Personalized medicine proposes new cancer treatments
When it comes to fighting cancer, humanity has yet to find effective ways to do it, but expect that to change soon. Recent advancements in medical science have made it possible to directly inject a patient’s tumor with small devices that act as laboratories. These miniature labs contain 16 different cancer treatments and the gadget is able to test each of them on small cell samples from the tumor in an attempt to see which actually work and which don’t. This method is a giant leap forward compared to the trial-and-error techniques commonly used today when fighting cancer. Researchers at MIT are currently studying the potential of these miniature devices and it may take some more time until they can perfect them, but let’s hope that in the near future these types of cancer treatments can become commonplace in all parts of the world.
Happy 25th birthday Hubble!
Believe it or not, the Hubble Space Telescope turned 25-years old on Friday, April 24th. We would need dozens of books to describe just a fraction of Hubble’s contribution to our understanding of the universe, so instead we just settled for listing five reasons for why one of the most popular science instruments of all time is so incredibly awesome. Hubble will be replaced in a matter of years by the James Webb Telescope, another impressive instrument that’s certain to further our knowledge even more. For about a year or so, the Hubble and James Webb will both be orbiting Earth and observing the universe together in an attempt to uncover at least another small portion of the universe’s seemingly limitless amount of mysteries. Until such a time as the Hubble will be able to finally rest after its lengthy space voyage, we will continue to receive more spectacular pictures of the cosmos that will have the power to make us feel so very insignificant, but at the same time, so very important for being fortunate enough to have witnessed them.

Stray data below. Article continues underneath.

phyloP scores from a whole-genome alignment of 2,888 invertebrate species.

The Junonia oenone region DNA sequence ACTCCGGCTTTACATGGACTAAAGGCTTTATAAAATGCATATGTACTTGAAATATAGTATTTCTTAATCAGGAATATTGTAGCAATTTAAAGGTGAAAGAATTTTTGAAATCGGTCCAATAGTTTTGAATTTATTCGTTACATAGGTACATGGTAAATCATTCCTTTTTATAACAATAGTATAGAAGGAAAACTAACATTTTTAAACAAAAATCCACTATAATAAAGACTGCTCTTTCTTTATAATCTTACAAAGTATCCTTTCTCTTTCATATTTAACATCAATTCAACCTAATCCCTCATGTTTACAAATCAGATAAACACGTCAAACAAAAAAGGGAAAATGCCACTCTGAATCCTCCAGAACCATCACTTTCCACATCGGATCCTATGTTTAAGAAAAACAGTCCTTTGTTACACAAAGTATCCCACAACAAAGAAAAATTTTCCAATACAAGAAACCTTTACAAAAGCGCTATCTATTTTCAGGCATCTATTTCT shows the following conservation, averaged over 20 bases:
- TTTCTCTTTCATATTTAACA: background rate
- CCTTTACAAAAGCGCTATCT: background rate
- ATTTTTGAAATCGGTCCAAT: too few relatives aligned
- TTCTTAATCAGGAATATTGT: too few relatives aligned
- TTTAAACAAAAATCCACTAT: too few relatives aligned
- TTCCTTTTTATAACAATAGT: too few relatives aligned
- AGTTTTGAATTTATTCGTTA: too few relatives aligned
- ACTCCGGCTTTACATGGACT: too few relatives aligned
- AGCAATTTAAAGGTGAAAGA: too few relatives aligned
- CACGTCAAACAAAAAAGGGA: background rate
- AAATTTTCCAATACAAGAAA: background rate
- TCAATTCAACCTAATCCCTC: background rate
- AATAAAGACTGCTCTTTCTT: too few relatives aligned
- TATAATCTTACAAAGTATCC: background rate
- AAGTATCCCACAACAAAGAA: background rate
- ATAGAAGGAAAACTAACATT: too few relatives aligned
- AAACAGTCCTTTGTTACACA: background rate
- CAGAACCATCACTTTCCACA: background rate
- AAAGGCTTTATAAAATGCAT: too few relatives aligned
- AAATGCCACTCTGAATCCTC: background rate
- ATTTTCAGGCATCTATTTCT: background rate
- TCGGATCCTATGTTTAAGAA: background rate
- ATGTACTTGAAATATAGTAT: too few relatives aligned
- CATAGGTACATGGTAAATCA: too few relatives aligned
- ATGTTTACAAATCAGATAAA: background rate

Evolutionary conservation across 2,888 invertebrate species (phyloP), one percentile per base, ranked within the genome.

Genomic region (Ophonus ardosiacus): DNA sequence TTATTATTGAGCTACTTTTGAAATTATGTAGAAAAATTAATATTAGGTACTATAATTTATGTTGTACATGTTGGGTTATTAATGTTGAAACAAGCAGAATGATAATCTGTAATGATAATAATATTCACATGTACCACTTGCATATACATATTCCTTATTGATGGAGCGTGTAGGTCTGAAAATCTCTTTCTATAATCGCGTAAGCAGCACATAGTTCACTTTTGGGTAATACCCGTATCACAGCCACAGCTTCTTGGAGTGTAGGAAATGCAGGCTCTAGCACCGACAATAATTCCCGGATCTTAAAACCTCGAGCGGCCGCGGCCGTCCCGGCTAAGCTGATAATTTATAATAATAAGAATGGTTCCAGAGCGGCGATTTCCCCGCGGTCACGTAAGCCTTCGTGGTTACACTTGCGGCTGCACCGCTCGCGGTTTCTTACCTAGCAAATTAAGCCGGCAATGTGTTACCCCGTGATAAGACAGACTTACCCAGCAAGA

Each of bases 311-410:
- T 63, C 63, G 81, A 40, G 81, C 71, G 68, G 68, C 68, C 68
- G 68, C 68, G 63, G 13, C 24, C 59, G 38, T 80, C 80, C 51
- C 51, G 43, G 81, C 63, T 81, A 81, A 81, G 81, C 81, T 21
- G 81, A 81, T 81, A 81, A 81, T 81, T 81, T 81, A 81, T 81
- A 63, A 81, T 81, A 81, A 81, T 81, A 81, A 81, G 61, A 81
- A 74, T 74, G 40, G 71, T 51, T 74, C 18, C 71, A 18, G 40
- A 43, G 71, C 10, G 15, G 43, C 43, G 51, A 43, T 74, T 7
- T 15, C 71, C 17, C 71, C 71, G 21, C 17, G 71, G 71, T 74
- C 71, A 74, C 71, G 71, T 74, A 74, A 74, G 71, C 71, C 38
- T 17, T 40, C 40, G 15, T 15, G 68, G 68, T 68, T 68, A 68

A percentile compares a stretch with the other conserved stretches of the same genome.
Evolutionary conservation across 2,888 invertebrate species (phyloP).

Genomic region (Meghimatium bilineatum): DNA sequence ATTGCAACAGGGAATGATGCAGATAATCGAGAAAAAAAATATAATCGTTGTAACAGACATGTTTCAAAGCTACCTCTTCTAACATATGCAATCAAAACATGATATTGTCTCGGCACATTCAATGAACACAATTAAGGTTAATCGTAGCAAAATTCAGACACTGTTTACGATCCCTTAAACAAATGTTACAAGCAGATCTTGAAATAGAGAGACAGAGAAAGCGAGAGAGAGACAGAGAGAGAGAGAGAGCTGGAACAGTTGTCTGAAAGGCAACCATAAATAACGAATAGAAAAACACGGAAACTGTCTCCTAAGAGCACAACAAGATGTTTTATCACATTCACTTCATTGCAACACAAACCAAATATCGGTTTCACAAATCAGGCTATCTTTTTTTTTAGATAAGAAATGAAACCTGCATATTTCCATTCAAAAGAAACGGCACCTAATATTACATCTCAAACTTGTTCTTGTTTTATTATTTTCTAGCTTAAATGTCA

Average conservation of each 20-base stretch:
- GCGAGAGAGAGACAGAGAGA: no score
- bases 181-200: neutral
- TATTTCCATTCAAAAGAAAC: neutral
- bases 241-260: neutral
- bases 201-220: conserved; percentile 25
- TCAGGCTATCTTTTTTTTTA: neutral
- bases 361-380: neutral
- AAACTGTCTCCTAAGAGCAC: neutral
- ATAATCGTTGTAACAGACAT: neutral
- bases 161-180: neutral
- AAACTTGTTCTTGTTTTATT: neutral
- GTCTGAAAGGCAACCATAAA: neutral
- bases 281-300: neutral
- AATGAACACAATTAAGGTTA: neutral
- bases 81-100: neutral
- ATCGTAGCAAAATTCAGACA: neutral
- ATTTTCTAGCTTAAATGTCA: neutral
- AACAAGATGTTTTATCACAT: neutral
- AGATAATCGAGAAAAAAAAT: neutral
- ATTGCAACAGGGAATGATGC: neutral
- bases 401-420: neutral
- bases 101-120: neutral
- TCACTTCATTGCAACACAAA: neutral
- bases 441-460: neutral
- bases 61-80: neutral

Is time travel possible?
I’ve mentioned earlier something about a little bonus and this is it. Earlier this week I attempted to the best of my abilities to explain a few methods by which we could travel through time at some point. In our latest “Physics 101” article, yours truly humbly touches on rather complex things such as wormholes, black holes, time machines, warp drives, and more. The purpose of the article in question is not so much to serve as a science lesson (which I’m not necessarily qualified to give anyway), but rather to open your imagination to a world of wonderful and exciting new possibilities. Bottom line is that time travel is in fact possible according to many renowned theoretical physicists, yet it’s not exactly practical. Not for a while longer at least. Still, I find the topic to be thought provoking and I hope you feel the same way. You can check out the article right here and don’t shy away from the comments section if you want to discuss about time travel or any other highly debated subject because you’re among open-minded people here.